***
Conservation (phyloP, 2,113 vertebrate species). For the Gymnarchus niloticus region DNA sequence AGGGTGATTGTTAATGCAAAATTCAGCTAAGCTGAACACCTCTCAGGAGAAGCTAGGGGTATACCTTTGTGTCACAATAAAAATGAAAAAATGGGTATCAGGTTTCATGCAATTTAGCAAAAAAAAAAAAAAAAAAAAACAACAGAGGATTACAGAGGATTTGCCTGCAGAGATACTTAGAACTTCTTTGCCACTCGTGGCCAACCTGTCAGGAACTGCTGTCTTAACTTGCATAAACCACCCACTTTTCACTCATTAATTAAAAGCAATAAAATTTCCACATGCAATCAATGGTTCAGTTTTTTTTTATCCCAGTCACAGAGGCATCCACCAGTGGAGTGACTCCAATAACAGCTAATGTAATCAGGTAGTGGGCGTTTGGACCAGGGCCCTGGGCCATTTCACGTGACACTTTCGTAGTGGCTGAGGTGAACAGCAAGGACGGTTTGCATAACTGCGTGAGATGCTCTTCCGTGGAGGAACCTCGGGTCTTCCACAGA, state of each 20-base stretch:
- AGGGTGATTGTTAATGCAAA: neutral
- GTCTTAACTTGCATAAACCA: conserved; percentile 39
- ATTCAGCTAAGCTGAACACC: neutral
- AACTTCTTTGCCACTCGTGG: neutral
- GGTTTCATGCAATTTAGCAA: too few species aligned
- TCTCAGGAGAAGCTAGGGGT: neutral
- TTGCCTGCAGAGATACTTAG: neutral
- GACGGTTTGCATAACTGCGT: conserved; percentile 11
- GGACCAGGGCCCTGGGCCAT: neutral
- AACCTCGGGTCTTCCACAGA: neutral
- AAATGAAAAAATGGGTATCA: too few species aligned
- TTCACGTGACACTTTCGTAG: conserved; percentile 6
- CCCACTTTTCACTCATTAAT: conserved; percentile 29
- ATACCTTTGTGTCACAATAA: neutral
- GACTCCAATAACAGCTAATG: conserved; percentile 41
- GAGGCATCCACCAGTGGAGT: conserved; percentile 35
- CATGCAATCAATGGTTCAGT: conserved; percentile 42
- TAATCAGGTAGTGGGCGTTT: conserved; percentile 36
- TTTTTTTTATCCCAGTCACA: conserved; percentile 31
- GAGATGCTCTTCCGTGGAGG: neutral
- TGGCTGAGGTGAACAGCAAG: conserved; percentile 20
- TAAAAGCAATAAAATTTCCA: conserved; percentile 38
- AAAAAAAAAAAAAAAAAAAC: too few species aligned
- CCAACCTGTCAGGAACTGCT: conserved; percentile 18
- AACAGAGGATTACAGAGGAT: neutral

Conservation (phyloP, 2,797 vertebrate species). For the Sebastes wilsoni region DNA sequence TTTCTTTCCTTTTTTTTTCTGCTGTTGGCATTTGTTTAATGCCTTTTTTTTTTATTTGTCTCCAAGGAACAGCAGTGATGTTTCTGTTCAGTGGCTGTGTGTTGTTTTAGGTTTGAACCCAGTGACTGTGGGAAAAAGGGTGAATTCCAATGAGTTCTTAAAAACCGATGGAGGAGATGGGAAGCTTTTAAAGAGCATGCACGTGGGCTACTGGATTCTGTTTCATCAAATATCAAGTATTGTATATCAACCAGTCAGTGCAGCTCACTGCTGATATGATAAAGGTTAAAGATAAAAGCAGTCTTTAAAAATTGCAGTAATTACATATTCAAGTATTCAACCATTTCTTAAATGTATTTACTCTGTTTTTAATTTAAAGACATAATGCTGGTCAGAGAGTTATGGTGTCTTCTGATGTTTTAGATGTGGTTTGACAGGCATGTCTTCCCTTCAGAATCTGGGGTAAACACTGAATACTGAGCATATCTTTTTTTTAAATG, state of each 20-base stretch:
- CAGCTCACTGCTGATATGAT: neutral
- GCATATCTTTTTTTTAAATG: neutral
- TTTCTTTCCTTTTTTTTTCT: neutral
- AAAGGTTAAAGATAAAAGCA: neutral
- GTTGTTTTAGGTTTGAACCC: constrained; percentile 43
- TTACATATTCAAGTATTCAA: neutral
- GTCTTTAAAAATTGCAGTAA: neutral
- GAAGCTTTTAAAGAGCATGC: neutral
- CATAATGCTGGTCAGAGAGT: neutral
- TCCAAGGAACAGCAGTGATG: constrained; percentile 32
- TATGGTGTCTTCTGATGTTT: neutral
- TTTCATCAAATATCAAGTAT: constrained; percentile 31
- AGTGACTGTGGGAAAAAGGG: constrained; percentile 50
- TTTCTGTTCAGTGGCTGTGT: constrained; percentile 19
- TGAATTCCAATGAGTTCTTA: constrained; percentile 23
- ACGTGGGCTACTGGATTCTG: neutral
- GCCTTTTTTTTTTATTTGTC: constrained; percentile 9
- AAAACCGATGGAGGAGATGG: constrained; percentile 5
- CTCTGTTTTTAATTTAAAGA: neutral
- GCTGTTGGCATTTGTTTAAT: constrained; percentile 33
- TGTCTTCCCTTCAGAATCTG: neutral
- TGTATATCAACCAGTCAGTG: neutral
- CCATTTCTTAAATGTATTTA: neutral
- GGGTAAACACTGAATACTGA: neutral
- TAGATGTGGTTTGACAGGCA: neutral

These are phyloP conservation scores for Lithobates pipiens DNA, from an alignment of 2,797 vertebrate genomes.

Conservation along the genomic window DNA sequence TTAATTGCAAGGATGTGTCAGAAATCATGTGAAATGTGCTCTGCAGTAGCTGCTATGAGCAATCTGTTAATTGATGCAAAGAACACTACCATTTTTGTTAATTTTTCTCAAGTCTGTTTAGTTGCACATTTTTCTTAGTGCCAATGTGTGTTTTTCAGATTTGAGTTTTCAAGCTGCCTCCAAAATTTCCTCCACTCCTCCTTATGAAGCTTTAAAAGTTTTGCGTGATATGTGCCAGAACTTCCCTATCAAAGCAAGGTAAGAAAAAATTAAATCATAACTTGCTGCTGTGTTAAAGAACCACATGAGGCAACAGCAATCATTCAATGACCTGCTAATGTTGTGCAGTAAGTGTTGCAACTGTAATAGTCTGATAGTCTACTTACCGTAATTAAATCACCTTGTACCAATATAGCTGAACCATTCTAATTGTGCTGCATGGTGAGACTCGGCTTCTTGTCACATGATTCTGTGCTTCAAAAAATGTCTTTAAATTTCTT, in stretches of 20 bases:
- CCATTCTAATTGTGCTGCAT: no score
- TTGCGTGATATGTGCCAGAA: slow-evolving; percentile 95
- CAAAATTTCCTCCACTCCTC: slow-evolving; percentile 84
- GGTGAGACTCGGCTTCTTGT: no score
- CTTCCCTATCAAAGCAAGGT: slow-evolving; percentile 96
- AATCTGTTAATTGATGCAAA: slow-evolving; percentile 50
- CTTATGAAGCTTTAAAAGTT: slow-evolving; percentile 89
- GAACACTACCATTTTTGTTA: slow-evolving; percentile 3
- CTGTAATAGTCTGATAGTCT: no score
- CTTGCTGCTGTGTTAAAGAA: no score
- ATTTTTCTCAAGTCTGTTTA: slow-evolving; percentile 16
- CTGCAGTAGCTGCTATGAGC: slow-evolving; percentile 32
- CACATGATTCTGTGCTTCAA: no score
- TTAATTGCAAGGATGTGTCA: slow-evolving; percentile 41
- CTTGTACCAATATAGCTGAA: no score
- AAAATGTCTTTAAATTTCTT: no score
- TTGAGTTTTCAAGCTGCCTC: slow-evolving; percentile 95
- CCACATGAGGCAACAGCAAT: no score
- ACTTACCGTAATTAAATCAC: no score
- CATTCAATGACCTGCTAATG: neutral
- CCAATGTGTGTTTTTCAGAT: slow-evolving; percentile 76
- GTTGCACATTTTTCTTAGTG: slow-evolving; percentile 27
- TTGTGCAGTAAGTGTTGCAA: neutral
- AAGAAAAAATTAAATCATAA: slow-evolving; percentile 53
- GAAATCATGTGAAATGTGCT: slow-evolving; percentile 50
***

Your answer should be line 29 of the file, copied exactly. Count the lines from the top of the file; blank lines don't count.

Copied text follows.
- GCATATCTTTTTTTTAAATG: neutral